Inflation still high in January


As measured by the Consumer Price Index, inflation remained high in January 2022, and the rate accelerated.

I’ve included charts from my interactive visualization of Consumer Price Index data and news stories. To learn more about this data and access my interactive visualization of all CPI data, click here.

The Bureau of Labor Statistics, the agency that gathers this data, summarized the findings:

The Consumer Price Index for All Urban Consumers (CPI-U) increased 0.6 percent in January on a seasonally adjusted basis, the U.S. Bureau of Labor Statistics reported today. Over the last 12 months, the all items index increased 7.5 percent before seasonal adjustment.

Increases in the indexes for food, electricity, and shelter were the largest contributors to the seasonally adjusted all items increase. The food index rose 0.9 percent in January following a 0.5-percent increase in December. The energy index also increased 0.9 percent over the month, with an increase in the electricity index being partially offset by declines in the gasoline index and the natural gas index.

The index for all items less food and energy rose 0.6 percent in January, the same increase as in December. This was the seventh time in the last 10 months it has increased at least 0.5 percent. Along with the index for shelter, the indexes for household furnishings and operations, used cars and trucks, medical care, and apparel were among many indexes that increased over the month.

The all items index rose 7.5 percent for the 12 months ending January, the largest 12-month increase since the period ending February 1982. The all items less food and energy index rose 6.0 percent, the largest 12-month change since the period ending August 1982. The energy index rose 27.0 percent over the last year, and the food index increased 7.0 percent.

This report, along past reports, may be found in this BLS archive.

The following examples from my visualization illustrate (click for larger versions).

Of note, inflation varies widely among products and services. The following tables hold annual price changes for items at two levels of detail. Table 2a holds broad categories, including the all items rate of 7.5 percent. Transportation had the largest increase, while medical care was much lower at 2.5 percent. Looking at Table 2b, we see the data subdivided in final detail. It’s easy to see what we know from experience: The price of motor fuel has increased by 40 percent over the year, which drives the rise in transportation prices.

Inflation is not the same everywhere. The following chart shows the U.S. city average and the rates for large and medium Midwestern cities.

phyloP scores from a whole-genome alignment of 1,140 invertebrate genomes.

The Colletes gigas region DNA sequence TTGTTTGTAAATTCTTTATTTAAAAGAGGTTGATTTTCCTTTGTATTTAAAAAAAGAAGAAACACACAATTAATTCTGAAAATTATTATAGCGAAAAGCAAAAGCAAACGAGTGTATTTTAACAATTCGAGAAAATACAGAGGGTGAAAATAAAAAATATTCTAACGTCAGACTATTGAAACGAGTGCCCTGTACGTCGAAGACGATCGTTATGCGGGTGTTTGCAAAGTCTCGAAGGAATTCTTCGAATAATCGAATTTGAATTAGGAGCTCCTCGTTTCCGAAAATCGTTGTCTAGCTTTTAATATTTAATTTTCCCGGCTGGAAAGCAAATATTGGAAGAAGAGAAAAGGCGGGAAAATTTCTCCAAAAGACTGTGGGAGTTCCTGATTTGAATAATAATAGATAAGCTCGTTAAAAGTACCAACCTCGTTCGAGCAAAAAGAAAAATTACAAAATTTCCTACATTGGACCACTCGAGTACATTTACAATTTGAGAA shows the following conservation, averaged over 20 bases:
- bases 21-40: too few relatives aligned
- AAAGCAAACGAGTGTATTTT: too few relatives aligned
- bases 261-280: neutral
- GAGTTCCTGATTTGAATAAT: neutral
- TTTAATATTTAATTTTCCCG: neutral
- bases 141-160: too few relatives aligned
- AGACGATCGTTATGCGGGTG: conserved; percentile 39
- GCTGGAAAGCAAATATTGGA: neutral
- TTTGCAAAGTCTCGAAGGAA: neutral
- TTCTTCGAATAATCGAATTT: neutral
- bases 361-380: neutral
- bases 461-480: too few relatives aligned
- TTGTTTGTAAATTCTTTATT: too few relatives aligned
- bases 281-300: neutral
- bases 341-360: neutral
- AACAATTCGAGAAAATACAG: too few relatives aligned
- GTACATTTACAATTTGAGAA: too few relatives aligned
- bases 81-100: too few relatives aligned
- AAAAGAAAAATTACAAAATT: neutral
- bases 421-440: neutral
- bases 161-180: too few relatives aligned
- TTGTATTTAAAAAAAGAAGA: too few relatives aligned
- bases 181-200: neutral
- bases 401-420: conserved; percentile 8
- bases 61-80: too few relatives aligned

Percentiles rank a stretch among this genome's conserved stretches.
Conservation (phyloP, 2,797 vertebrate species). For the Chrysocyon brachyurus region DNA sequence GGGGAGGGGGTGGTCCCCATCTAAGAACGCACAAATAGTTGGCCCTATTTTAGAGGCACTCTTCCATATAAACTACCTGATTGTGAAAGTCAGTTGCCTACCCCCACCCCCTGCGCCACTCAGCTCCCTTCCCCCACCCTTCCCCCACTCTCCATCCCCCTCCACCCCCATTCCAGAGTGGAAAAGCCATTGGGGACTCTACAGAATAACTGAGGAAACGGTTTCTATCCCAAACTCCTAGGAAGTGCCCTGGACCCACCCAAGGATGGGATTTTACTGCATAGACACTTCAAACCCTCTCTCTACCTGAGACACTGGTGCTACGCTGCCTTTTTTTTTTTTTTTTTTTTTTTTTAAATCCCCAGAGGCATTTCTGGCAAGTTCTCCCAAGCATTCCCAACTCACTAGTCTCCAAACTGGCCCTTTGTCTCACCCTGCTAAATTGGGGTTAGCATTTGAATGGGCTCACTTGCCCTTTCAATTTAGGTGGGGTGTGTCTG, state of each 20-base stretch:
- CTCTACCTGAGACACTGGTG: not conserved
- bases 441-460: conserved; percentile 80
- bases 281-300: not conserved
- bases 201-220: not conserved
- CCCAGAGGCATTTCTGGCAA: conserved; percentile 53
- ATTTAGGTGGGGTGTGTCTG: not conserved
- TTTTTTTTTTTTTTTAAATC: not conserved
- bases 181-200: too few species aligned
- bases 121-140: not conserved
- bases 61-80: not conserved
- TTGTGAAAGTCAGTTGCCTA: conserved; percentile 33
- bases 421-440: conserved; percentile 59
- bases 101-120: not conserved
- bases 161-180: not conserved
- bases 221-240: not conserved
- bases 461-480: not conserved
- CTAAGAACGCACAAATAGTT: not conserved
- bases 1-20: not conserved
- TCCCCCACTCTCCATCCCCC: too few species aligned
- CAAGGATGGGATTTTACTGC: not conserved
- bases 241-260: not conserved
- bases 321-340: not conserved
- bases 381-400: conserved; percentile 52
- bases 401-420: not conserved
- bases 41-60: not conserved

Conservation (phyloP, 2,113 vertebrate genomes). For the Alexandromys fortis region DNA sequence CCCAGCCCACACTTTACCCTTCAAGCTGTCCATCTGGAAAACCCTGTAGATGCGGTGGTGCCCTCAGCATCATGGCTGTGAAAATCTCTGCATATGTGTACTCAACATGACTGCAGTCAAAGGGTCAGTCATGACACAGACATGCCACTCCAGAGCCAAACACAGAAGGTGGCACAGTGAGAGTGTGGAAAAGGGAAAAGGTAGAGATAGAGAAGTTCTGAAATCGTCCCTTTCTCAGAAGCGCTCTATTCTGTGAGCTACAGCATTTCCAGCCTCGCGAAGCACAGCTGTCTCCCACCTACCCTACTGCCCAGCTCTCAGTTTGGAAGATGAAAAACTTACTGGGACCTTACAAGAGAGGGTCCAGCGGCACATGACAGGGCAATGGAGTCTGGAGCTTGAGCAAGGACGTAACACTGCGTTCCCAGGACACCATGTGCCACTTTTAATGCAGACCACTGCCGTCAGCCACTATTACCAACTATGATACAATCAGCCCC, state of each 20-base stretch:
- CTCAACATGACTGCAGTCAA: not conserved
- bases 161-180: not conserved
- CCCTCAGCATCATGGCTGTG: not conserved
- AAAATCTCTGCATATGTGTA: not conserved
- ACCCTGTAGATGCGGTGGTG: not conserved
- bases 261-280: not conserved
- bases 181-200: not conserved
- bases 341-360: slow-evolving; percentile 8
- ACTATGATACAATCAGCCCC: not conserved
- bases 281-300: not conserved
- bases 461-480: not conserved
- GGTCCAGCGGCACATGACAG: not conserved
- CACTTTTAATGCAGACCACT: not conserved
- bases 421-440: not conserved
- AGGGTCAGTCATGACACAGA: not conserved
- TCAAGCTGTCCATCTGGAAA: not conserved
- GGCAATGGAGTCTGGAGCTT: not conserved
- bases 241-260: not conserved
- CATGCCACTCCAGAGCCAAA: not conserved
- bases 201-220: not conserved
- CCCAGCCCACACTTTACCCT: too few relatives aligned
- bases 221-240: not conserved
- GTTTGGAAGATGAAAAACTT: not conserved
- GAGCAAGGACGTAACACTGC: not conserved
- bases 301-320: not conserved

The Wall Street Journal reported:

A relentless surge in U.S. inflation reached another four-decade high last month, accelerating to a 7.5% annual rate as strong consumer demand collided with pandemic-related supply disruptions.

The Labor Department on Thursday said the consumer-price index—which measures what consumers pay for goods and services—in January reached its highest level since February 1982, when compared with the same month a year ago. That put inflation above December’s 7% annual rate and well above the 1.8% annual rate for inflation in 2019 ahead of the pandemic.

The so-called core price index, which excludes the often volatile categories of food and energy, climbed 6% in January from a year earlier. That was a sharper rise than December’s 5.5% increase and the highest rate in nearly 40 years. See U.S. Inflation Rate Accelerates to a 40-Year High of 7.5%.

CNN reported:

A key measure of inflation climbed to a near-40-year high last month. Economists are hopeful that America will reach the peak of the pandemic-era price increases in the early months of 2022. Here’s to hoping.

The consumer price index rose 7.5% in the 12 months ending January, not adjusted for seasonal swings, the Bureau of Labor Statistics said Thursday. It was the steepest annual price increase since February 1982 and worse than economists had forecast.

Stripping out food and energy prices, which tend to be more volatile, prices increased by 6% between January 2021 and January 2022, marking the largest increase since August 1982. Food prices rose 7% over the same period, while energy prices rose 27%, led by fuel oil and gasoline prices.

In January alone, prices rose 0.6%, including seasonal adjustments, the same rate as in December and more than economists had predicted. That served up some bad news for people who hoped the monthly data would indicate a slowdown of the price hikes. See America’s annual price increase was worse than economists had forecast.


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